It is a known fact that in the world of ancient Romans, the poorer bourgeoisie could not count on the rights that wealthy Romans had only from being born into an eminent family. Unfortunately, plebeians tried unsuccessfully to fight for their rights, but in general official legal institutions were not interested in the problems of ordinary people.
Occasionally, however, Roman jurists looked at matters of the lower classes of Rome. An example of this would be the Herculaneum case, which was documented on several clay tablets. The case concerned the problem of deciding whether a certain resident of the city was born as a slave or a free person. Except in a few cases, Roman law was beyond the reach of most of the empire’s inhabitants. To whom were ordinary people supposed to turn, if not to the courts? Very often, they were alternative support systems such as: gods, supernatural forces or fortune-tellers. One of these measures, and interestingly one of the strangest documents that have survived from classical antiquity, are the title “Oracles of Astrampsychus” (of course they have nothing to do with the famous Egyptian magician).
“Oracles of Astrampsychus” bring us closer to the problems faced by men and women of the Roman street on a daily basis. In the introduction to the document, you can find a note that the author of the work is Pythagoras and the content is related to the secret behind the successes of Alexander III the Great’s conquests. In fact, the work is a ready-made set of predictions dating back to the 2nd century. The whole consists of a numbered list of ninety-two questions that the client could have asked the fortune teller and over a thousand possible answers. The idea was that the questioner chose one of the questions that best reflected his problem, and after various types of intricate manipulations, selecting further numbers, he came to the only correct answer. These 92 questions covered most of the problems that plagued the Romans at that time. However, some of them only concerned exclusive clients, such as “Will I become a senator?”. Such questions did not plague many people from the lower classes. Often the questions were fantasies of some kind, similar to modern ones. However, most questions focus on more down-to-earth concerns, such as, “Will I survive the disease?”; “Am I going to be caught in adultery soon?” The “Oracles of Astrampsychus” system could provide a positive, negative or ambivalent answer to any of the 92 questions. The replies were often “You will not be caught in adultery,” which sounded much better than “You will be caught in adultery, but not in the near future.”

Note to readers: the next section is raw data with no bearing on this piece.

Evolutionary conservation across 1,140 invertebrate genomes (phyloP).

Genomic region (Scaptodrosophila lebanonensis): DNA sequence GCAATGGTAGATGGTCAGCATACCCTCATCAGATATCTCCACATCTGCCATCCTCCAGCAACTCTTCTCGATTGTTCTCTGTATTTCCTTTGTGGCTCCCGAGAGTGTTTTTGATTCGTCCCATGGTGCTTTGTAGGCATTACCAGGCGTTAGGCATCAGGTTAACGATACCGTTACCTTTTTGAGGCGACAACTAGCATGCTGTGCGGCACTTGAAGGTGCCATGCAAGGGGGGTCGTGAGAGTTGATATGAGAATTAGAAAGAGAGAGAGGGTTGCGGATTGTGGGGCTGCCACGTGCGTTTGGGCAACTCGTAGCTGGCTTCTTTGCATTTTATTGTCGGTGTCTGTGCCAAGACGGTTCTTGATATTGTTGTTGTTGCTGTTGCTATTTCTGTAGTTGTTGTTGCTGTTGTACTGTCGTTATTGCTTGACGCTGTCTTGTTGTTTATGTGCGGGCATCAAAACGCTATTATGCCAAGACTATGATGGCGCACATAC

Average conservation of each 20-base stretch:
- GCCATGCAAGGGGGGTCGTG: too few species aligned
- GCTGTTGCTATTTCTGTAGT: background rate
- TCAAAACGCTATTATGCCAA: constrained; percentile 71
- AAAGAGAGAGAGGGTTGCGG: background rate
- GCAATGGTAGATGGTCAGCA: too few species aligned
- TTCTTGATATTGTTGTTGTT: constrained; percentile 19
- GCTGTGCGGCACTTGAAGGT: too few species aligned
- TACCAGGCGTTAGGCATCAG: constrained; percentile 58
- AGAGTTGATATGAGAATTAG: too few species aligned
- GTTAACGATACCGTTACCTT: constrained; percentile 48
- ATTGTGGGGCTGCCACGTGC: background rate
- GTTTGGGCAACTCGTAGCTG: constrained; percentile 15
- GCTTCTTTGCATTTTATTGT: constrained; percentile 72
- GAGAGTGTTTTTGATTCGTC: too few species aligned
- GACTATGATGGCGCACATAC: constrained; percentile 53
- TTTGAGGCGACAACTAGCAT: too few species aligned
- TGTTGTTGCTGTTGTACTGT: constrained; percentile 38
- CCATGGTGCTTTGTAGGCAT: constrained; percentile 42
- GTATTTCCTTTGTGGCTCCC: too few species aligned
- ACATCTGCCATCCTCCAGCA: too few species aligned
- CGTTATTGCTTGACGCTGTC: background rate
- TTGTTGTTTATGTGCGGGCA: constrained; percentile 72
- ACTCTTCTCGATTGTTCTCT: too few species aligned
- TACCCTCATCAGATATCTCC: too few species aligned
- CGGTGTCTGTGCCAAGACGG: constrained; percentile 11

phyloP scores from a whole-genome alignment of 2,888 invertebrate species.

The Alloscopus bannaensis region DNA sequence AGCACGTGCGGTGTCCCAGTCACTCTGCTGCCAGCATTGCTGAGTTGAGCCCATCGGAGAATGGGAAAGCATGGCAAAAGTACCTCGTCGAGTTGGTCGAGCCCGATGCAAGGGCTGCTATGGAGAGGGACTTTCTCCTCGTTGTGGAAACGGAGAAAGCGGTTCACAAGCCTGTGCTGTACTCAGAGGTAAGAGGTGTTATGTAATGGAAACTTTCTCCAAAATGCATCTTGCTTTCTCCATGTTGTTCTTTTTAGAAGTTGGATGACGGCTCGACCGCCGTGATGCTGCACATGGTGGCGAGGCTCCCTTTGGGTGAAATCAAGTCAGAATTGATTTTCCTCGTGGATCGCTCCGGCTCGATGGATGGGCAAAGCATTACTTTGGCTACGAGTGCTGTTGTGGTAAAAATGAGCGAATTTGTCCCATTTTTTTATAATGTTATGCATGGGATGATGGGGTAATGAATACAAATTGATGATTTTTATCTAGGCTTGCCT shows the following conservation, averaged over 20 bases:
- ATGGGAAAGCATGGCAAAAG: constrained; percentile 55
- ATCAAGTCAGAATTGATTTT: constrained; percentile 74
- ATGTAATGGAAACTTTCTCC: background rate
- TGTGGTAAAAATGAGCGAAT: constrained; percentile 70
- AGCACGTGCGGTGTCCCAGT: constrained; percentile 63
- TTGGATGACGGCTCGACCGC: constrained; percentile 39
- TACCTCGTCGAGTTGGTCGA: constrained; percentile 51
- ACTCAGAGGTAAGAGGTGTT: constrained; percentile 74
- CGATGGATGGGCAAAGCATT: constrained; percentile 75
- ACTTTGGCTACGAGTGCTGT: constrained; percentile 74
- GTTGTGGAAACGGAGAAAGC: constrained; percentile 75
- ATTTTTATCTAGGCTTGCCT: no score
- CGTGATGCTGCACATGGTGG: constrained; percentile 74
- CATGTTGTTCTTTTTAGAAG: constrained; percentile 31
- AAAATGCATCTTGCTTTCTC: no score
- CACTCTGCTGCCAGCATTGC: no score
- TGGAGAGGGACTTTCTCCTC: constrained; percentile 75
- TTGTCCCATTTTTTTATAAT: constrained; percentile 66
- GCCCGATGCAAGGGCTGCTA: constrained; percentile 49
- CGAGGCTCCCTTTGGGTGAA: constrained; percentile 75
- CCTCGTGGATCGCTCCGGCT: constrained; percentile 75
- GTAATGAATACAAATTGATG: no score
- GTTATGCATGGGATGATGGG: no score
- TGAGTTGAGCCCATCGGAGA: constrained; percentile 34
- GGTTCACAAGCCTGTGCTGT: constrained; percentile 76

From today’s point of view, the answers to the 92 questions in “Oracles of Astrampsychus” could often sound ridiculous. However, it was one of the few support systems that the poorer inhabitants of the Roman Empire could afford. Since even the law bypassed the lower classes, it was necessary to use what was available.